The search for a genetic basis for disabilities took another step when Yale University researchers announced that they have identified alterations of a gene—DCDC2—in roughly 20% of individuals identified as having dyslexia. The researchers argue that this disruption leads to problems in the parts of the brain used in reading. Ultimately, they suggest that this discovery can be used to identify individuals at risk for Learning Disabilities in reading.
The researchers also found that a genetic alteration in DCDC2 leads to a disruption in the formation of brain circuits that make it possible to read. This genetic alteration is transmitted within families.
“These promising results now have the potential to lead to improved diagnostic methods to identify dyslexia and deepens understanding of how the reading process works on a molecular level,” said lead author Jeffrey R. Gruen, M.D., associate professor in the Pediatrics Department at Yale School of Medicine.
Although I find the discovery exiting, I have only been able to locate a press release about it. The published version will be more revealing, and I look forward to reading it. In the meantime and based on the incomplete report, I have two comments.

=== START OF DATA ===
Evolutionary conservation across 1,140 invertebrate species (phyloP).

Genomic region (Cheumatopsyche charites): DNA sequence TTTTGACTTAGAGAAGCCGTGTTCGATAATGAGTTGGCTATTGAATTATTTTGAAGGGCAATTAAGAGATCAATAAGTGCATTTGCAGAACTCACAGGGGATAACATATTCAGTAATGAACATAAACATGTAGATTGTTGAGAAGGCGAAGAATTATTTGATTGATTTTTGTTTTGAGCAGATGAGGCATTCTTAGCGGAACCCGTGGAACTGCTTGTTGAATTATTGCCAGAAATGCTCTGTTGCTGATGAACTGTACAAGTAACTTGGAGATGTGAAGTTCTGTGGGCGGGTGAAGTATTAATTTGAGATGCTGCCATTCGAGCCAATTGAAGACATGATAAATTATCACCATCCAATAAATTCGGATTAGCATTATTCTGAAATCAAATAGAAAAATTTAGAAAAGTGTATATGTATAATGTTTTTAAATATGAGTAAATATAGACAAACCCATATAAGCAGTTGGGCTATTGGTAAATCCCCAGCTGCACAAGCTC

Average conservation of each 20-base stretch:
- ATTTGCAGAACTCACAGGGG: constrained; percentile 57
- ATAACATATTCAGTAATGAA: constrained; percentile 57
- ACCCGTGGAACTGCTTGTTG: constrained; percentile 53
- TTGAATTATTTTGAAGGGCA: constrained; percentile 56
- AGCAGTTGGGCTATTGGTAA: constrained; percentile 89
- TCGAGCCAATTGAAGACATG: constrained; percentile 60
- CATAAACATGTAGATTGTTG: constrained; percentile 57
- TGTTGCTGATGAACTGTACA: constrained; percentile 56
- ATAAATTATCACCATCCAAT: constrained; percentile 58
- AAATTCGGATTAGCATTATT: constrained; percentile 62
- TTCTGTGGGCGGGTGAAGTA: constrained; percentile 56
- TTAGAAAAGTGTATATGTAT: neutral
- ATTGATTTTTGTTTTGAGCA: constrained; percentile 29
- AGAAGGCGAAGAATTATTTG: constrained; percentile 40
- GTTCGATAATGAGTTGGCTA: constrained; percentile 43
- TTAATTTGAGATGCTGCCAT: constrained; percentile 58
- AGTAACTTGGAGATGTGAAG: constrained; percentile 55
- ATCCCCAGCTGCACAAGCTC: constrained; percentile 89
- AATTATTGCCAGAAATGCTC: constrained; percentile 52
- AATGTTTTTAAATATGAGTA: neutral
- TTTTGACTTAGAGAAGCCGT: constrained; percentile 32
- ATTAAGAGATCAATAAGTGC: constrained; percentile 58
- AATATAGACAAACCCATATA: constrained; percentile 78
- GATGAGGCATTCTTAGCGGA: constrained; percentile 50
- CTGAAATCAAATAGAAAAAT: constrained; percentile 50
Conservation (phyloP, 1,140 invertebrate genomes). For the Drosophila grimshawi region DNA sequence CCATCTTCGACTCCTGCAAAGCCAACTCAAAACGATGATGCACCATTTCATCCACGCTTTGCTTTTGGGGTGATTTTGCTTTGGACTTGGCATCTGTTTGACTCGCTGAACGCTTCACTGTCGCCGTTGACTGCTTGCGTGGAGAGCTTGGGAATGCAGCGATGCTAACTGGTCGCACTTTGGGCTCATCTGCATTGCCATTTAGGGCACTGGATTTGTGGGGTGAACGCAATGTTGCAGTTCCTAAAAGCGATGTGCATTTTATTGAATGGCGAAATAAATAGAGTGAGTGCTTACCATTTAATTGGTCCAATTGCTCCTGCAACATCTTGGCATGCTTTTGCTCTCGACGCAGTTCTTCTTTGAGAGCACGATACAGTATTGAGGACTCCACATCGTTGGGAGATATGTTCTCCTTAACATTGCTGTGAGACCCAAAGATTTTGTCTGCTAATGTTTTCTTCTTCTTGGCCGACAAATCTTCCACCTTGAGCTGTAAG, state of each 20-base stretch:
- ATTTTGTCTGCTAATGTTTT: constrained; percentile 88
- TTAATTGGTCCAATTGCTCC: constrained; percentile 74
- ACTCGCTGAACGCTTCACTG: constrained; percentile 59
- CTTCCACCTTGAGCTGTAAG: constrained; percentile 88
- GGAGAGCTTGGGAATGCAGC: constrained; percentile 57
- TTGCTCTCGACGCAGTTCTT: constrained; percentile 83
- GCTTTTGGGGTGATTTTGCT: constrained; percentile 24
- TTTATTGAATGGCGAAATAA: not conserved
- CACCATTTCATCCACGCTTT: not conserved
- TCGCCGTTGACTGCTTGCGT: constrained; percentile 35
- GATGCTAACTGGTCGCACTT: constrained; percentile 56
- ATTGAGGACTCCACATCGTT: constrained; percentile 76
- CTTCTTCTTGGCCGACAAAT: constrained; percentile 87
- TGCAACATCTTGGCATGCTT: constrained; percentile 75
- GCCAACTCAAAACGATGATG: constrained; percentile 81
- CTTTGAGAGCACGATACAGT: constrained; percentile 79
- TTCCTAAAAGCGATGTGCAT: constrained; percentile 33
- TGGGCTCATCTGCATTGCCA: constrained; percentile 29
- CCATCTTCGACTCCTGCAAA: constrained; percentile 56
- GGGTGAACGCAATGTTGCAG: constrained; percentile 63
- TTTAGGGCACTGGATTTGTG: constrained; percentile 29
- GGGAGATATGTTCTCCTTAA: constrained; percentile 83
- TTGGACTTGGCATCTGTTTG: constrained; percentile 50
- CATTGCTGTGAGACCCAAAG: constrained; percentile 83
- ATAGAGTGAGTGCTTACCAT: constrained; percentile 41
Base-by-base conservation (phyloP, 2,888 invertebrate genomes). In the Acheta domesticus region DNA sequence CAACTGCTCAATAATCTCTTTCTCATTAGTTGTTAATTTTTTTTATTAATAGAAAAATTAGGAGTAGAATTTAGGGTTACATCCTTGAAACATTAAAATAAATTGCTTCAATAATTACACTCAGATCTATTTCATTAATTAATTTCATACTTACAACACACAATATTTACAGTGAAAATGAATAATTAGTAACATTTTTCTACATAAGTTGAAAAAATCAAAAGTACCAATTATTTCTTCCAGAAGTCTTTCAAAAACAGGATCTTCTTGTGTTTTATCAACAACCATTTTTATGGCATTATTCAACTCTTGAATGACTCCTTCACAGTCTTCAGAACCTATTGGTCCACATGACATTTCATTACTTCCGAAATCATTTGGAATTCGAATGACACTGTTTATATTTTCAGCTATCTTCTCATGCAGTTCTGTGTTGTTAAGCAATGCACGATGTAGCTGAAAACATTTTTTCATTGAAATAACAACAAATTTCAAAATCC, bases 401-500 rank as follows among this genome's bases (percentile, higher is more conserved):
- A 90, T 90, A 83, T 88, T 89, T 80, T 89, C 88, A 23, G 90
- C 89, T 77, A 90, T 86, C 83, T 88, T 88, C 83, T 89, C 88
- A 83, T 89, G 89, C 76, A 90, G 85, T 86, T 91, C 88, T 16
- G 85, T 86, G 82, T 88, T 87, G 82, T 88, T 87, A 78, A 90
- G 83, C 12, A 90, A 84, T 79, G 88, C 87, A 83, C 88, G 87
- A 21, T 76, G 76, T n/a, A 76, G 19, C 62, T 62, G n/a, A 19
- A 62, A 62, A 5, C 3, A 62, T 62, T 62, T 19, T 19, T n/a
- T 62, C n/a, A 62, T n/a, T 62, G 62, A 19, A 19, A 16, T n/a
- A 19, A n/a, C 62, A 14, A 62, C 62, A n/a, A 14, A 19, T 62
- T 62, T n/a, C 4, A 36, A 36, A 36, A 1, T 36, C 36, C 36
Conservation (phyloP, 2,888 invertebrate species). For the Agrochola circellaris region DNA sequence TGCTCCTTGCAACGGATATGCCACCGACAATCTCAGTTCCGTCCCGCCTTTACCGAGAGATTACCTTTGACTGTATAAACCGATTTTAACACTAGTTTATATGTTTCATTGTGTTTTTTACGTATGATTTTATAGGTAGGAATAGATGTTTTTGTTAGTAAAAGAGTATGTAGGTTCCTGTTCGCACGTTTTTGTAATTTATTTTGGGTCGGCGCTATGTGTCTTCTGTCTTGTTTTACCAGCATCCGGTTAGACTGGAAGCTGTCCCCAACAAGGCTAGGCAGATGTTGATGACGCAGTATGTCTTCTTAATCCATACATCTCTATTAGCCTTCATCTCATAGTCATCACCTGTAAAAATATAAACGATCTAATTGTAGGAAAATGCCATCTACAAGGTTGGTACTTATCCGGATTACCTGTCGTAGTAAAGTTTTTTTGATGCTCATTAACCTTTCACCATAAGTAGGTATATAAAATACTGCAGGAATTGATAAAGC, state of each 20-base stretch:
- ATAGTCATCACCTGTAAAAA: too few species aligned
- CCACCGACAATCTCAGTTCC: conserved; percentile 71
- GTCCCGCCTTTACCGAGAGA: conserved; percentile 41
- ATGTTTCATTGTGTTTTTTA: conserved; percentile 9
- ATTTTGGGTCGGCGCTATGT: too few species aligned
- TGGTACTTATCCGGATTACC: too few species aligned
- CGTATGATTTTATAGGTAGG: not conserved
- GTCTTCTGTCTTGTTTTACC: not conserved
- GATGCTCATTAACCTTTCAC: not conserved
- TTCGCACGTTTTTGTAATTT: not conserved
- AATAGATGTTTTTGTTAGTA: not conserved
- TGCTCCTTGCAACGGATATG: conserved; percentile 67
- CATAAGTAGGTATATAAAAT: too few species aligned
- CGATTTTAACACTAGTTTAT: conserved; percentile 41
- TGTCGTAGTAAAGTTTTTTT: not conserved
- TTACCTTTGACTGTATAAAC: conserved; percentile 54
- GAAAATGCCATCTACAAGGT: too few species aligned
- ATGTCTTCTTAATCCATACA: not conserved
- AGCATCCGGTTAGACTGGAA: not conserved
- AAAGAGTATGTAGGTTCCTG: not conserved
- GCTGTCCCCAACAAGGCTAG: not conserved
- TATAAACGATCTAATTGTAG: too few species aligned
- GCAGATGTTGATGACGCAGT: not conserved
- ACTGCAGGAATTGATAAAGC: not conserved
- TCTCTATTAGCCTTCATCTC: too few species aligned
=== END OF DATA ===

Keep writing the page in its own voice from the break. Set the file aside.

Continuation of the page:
- I note that Gruen and his colleagues (way numerous and including many of the major figures in research about the genetics of Learning Disabilities) are describing an anomoly present for only one fifth of the population of individuals with dyslexia. There must be other ways that the circuits are disrupted, no?
- Research on the effects of instruction (some of it conducted by Sally Shaywitz, who’s a co-author on the forthcoming paper, too) show that explicit instruction in fundamental decoding helps many people overcome their difficulties with reading and that fMRI scans of their brains begin to look more like the scans of brains for people who read well. It will be worthwhile to investigate whether the 20% with this genetic marker are among the responders or non-responders to good reading instruction.
Much previous work has sought a genetic basis for dyslexia. A great deal of the most influential work has been done by a group of scientists—espcially John DeFries, Richard Olson, Bruce Pennington, and their colleagues (all co-authors on the paper with Gruen)—at the Institute for Behavioral Genetics at the University of Colorado. But, others have also been in the fray. For example, Finish scientists reported in 2003 that they had identified a gene—DYX1C1 near the DYX1 locus in chromosome 15q21—in which translocation might be associated with dyslexia.